Spell czech, for better or wurst?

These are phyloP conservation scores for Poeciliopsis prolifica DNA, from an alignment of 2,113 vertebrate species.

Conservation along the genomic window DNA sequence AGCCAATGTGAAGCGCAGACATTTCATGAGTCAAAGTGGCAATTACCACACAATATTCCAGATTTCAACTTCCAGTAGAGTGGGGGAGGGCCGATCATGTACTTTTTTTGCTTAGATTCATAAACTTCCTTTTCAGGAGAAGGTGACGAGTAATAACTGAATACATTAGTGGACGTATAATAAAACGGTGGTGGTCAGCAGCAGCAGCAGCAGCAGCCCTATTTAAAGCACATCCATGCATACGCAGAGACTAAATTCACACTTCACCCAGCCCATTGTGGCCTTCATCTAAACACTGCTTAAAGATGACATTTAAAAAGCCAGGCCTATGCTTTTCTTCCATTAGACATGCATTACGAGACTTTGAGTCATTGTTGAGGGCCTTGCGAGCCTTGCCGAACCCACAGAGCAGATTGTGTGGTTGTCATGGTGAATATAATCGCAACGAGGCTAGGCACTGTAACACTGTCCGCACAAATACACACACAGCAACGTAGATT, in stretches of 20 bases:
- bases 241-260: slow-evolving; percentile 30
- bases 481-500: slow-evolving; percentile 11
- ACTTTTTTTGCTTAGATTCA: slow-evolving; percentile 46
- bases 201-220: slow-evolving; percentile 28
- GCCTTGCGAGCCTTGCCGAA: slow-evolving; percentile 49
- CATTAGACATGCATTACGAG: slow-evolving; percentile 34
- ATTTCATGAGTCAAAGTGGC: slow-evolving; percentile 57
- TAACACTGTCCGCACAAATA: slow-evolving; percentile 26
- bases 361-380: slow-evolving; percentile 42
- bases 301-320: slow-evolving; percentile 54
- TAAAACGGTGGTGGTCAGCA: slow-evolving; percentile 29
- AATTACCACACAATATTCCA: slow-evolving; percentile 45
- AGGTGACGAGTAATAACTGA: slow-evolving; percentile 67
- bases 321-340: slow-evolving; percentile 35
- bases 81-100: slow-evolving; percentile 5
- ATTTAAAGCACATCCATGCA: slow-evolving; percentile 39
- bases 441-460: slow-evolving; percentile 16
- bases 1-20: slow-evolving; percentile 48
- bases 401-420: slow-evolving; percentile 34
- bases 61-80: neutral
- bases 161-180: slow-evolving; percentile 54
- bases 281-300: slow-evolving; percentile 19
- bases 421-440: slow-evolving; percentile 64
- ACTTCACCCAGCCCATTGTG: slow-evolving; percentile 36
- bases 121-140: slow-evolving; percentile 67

How might you drag a good writer’s work down to the level of a lesser scribe? Try the spell-check button. A study at the University of Pittsburgh indicates spell-check software may level the playing field between people with differing levels of language skills, hampering the work of writers and editors who place too much trust in the software. In the study, 33 undergraduate students were asked to proofread a one-page business letter – half of them using Microsoft Word with its squiggly red and green lines underlining potential errors. The other half did it the old-fashioned way, using only their heads. Without grammar or spelling software, students with higher SAT verbal scores made, on average, five errors, compared with 12.3 errors for students with lower scores. Using the software, students with higher verbal scores reading the same page made, on average, 16 errors, compared with 17 errors for students with lower scores. Dennis Galletta, a professor of information systems at the Katz Business School, said spell-checking software is so sophisticated that some have come to trust it too thoroughly. Full Story